Friday, June 24, 2011


Back in the early days of computer games, few people played them.  Those games that did have graphics were blocky, blinky, and slow (ironically, those were the nicknames of the ghosts in Pac Man).  It took decades for games to evolve the mass appeal they have now, where they are eclipsing the film, television, and music industries.

Back in the late seventies and early eighties, however, a few of us were entranced and saw the potential that games had.  We were geeks and nerds.  We were insulted, beaten, and ostracized.  But the games were ours and they catered to what we wanted for entertainment: intellectual challenge, imagination, and cleverness.  You would hardly recognize those games in compared with the graphic-obsessed, violence simulators they are today.
It looked like this.

Let me give you an example: Trinity.  It is because of Trinity and the power of its story, that people began to see games as an art form (although Mr. Moriartywouldn’t agree).  Trinity is a text adventure created by Brian Moriarty at a company named Infocom.  A text adventure is a novel made interactive.  You have to read to understand what’s going on.  You have to write to tell the game what you want to do.  Trinity has no pictures, no guns, no half naked women with breasts larger than their heads.

There are, however, explosions, lots and lots of explosions.
Ah, crap.
Trinity begins right before the end of the world.  As World War Three erupts around you, and nuclear bombs rain down on the planet, you manage to escape to a magical world somehow tied to the development of nuclear warheads.  You travel through time and space to see the devastation and horror cause by the bombs, mainly by meeting those about to be killed.  A dolphin plays catch with you right before being vaporized.  A pack of lemmings get driven over a cliff.  A little girl’s face is burned off.  In trying to save the world, you have to kill as well.  For example, on the instruction of a caged, talking crow, you fish a small lizard (called a skink) out of a cave wall and strangle it to death.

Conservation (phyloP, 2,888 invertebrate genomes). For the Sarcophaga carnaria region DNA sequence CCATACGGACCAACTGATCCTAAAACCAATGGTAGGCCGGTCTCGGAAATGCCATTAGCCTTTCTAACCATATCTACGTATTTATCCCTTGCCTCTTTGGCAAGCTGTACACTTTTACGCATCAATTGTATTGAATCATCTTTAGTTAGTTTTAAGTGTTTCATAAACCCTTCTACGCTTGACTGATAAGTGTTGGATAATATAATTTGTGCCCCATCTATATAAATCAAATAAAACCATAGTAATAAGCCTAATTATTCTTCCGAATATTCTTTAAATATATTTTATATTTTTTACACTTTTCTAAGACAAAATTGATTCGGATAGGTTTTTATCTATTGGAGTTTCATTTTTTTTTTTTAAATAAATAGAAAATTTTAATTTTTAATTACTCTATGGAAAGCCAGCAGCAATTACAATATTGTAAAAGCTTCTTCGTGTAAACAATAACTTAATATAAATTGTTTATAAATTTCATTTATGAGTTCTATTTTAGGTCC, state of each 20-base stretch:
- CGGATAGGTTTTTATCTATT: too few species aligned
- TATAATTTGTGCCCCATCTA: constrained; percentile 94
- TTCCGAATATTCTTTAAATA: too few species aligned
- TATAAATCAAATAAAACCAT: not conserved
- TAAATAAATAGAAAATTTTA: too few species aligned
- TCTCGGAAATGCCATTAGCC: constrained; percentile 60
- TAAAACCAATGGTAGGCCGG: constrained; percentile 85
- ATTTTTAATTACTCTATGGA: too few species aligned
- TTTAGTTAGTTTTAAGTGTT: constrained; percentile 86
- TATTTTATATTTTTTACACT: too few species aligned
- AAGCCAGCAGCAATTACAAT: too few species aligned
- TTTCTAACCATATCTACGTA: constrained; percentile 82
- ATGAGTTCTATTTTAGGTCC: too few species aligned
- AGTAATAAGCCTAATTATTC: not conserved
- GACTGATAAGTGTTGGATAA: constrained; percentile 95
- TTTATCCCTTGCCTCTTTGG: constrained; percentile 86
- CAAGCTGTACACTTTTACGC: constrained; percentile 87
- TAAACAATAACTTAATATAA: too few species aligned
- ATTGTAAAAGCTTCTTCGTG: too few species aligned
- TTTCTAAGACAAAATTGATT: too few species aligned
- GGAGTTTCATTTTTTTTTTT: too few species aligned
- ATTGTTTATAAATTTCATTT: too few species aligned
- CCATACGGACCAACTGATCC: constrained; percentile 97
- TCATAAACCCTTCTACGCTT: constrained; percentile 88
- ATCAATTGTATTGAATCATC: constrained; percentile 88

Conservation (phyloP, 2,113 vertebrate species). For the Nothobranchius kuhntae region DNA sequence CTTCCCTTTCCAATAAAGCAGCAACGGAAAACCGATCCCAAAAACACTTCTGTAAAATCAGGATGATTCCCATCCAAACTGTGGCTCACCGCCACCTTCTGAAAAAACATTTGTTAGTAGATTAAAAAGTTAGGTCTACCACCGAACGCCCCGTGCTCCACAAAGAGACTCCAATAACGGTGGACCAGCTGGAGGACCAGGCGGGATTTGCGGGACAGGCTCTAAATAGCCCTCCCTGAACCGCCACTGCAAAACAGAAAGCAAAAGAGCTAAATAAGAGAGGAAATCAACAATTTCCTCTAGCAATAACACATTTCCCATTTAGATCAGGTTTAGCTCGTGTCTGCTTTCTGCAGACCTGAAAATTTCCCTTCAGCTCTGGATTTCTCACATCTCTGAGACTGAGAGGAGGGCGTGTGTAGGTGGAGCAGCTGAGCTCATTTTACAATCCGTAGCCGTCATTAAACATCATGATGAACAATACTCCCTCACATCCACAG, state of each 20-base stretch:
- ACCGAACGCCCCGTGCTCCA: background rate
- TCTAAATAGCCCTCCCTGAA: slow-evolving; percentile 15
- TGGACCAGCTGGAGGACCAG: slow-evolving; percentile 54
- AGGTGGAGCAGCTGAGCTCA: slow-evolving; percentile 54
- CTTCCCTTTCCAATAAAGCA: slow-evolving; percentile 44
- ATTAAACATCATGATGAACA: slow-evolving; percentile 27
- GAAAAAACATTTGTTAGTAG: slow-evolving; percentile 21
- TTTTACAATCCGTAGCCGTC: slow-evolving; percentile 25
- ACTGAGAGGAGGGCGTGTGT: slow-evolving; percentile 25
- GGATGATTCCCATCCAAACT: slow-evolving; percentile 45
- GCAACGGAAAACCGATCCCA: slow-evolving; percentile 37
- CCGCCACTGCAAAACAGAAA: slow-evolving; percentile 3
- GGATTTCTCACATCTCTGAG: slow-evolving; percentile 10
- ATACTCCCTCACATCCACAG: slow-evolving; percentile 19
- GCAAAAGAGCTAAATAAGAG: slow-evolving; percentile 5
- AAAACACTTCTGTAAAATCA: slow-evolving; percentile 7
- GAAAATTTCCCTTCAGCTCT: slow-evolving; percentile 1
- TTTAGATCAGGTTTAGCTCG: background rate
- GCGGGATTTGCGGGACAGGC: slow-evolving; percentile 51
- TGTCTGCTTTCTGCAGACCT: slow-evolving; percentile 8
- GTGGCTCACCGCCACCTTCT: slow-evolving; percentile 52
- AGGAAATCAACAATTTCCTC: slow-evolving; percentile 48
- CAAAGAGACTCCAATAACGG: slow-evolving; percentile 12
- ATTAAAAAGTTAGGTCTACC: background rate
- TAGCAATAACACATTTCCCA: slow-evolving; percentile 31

Why do I mention Trinity?  Because you can kill that crow I mentioned above.

Title: Trinity
Severity: 1 (one bird death, one aggravating factor, but many mitigating factors)
Genre: Game
Date: 1986
Description: There is a bird in a witch's cottage. If you put the correct ingredients together in a cauldron in the cottage, it explodes, killing the bird.
Mitigating Factors: You can let the bird free so it doesn't die. Also, during the course of the game, you strangle a skink (a small lizard), trap a large bee in a venus flytrap, and feed a lemming to a snake. In addition, another bird (a roadrunner) helps you several times and never dies. In short, the birds do better than most of the animals in the game.
Aggravating Factors: The bird gives you a formula you need to help you win the game, so you are killing it after it helps you.

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